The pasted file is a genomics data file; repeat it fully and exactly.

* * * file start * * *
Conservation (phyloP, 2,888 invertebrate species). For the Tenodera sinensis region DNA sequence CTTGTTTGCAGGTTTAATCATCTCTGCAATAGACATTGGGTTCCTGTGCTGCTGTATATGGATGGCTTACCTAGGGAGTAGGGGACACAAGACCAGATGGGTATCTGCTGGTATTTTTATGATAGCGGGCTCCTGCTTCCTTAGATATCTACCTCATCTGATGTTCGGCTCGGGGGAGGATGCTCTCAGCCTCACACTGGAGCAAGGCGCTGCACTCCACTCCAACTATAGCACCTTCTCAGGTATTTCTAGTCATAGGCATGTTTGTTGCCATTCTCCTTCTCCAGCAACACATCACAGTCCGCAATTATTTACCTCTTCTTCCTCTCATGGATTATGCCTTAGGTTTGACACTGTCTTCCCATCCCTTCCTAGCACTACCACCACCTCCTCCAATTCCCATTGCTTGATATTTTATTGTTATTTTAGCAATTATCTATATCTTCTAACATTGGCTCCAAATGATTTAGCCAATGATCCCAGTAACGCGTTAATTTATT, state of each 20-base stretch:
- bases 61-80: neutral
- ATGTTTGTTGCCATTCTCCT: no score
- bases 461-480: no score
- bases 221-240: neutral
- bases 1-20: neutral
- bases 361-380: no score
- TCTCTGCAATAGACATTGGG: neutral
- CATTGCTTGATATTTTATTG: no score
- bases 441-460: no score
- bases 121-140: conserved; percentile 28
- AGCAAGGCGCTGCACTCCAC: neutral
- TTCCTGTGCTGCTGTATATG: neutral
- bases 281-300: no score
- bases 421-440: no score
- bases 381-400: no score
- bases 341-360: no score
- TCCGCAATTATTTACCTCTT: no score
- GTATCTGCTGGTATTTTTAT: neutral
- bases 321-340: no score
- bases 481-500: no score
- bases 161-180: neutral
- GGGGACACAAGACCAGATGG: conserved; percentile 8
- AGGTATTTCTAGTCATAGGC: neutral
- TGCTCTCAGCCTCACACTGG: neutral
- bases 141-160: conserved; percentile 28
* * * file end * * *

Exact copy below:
Conservation (phyloP, 2,888 invertebrate species). For the Tenodera sinensis region DNA sequence CTTGTTTGCAGGTTTAATCATCTCTGCAATAGACATTGGGTTCCTGTGCTGCTGTATATGGATGGCTTACCTAGGGAGTAGGGGACACAAGACCAGATGGGTATCTGCTGGTATTTTTATGATAGCGGGCTCCTGCTTCCTTAGATATCTACCTCATCTGATGTTCGGCTCGGGGGAGGATGCTCTCAGCCTCACACTGGAGCAAGGCGCTGCACTCCACTCCAACTATAGCACCTTCTCAGGTATTTCTAGTCATAGGCATGTTTGTTGCCATTCTCCTTCTCCAGCAACACATCACAGTCCGCAATTATTTACCTCTTCTTCCTCTCATGGATTATGCCTTAGGTTTGACACTGTCTTCCCATCCCTTCCTAGCACTACCACCACCTCCTCCAATTCCCATTGCTTGATATTTTATTGTTATTTTAGCAATTATCTATATCTTCTAACATTGGCTCCAAATGATTTAGCCAATGATCCCAGTAACGCGTTAATTTATT, state of each 20-base stretch:
- bases 61-80: neutral
- ATGTTTGTTGCCATTCTCCT: no score
- bases 461-480: no score
- bases 221-240: neutral
- bases 1-20: neutral
- bases 361-380: no score
- TCTCTGCAATAGACATTGGG: neutral
- CATTGCTTGATATTTTATTG: no score
- bases 441-460: no score
- bases 121-140: conserved; percentile 28
- AGCAAGGCGCTGCACTCCAC: neutral
- TTCCTGTGCTGCTGTATATG: neutral
- bases 281-300: no score
- bases 421-440: no score
- bases 381-400: no score
- bases 341-360: no score
- TCCGCAATTATTTACCTCTT: no score
- GTATCTGCTGGTATTTTTAT: neutral
- bases 321-340: no score
- bases 481-500: no score
- bases 161-180: neutral
- GGGGACACAAGACCAGATGG: conserved; percentile 8
- AGGTATTTCTAGTCATAGGC: neutral
- TGCTCTCAGCCTCACACTGG: neutral
- bases 141-160: conserved; percentile 28